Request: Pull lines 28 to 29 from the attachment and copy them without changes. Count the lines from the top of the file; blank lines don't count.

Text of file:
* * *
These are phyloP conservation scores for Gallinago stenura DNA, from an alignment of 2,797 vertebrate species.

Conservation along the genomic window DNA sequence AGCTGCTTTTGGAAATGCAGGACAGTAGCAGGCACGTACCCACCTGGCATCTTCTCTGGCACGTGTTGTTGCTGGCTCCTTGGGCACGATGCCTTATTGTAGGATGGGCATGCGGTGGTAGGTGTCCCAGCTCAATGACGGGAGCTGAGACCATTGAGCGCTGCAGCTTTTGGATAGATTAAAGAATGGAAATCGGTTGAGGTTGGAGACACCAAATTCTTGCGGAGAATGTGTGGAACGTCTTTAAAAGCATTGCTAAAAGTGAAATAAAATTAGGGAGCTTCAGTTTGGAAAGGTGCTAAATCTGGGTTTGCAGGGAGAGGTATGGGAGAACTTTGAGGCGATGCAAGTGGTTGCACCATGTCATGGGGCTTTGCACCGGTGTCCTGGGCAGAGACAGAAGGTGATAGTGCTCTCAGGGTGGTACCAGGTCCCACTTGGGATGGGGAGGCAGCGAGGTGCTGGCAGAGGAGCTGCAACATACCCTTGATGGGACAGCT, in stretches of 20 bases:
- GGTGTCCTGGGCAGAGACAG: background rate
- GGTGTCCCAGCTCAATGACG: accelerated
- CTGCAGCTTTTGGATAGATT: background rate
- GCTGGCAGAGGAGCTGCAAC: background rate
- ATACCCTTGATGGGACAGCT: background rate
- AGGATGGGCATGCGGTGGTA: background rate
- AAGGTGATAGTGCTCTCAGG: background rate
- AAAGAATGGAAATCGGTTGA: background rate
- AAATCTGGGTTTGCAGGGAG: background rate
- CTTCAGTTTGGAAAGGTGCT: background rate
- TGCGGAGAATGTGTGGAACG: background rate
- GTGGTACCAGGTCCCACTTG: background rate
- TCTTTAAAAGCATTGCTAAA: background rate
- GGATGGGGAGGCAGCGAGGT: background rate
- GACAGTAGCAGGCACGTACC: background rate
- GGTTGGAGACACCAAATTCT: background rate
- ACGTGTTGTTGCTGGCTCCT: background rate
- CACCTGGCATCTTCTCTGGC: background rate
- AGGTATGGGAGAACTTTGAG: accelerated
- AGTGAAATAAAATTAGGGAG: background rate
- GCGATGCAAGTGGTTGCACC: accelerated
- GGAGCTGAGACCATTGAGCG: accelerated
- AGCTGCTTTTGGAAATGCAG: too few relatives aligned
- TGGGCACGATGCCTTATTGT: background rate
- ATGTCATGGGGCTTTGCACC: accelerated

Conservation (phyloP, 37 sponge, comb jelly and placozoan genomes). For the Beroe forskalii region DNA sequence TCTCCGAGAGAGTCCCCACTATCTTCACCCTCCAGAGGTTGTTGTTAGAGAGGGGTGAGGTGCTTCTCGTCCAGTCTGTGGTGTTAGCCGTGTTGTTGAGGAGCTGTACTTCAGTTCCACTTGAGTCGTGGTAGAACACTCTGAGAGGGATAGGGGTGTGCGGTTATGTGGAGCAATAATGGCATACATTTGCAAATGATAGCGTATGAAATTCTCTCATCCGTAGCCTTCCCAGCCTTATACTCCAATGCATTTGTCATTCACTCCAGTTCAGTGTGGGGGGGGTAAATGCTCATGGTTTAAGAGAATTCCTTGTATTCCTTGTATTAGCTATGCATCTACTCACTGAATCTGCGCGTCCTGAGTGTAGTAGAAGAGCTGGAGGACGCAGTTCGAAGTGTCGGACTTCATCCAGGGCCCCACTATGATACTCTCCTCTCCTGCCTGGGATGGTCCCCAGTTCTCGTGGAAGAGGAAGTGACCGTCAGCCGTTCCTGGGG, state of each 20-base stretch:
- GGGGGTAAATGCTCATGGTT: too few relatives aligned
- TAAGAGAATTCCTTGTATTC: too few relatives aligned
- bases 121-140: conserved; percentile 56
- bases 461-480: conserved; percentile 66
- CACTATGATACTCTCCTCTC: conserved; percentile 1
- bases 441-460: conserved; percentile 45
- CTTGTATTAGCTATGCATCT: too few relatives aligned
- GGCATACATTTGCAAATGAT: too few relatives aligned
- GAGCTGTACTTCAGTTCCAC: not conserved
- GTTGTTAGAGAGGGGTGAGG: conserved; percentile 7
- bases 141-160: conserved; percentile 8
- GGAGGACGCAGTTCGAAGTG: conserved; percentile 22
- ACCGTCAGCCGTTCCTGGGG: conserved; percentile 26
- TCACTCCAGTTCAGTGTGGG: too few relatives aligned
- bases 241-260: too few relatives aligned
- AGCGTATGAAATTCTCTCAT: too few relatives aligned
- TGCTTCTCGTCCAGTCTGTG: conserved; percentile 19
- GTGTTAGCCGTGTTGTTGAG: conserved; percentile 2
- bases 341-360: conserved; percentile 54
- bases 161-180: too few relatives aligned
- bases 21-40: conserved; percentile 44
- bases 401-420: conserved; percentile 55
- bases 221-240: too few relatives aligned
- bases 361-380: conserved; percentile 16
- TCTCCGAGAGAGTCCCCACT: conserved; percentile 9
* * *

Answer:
Conservation (phyloP, 37 sponge, comb jelly and placozoan genomes). For the Beroe forskalii region DNA sequence TCTCCGAGAGAGTCCCCACTATCTTCACCCTCCAGAGGTTGTTGTTAGAGAGGGGTGAGGTGCTTCTCGTCCAGTCTGTGGTGTTAGCCGTGTTGTTGAGGAGCTGTACTTCAGTTCCACTTGAGTCGTGGTAGAACACTCTGAGAGGGATAGGGGTGTGCGGTTATGTGGAGCAATAATGGCATACATTTGCAAATGATAGCGTATGAAATTCTCTCATCCGTAGCCTTCCCAGCCTTATACTCCAATGCATTTGTCATTCACTCCAGTTCAGTGTGGGGGGGGTAAATGCTCATGGTTTAAGAGAATTCCTTGTATTCCTTGTATTAGCTATGCATCTACTCACTGAATCTGCGCGTCCTGAGTGTAGTAGAAGAGCTGGAGGACGCAGTTCGAAGTGTCGGACTTCATCCAGGGCCCCACTATGATACTCTCCTCTCCTGCCTGGGATGGTCCCCAGTTCTCGTGGAAGAGGAAGTGACCGTCAGCCGTTCCTGGGG, state of each 20-base stretch:
- GGGGGTAAATGCTCATGGTT: too few relatives aligned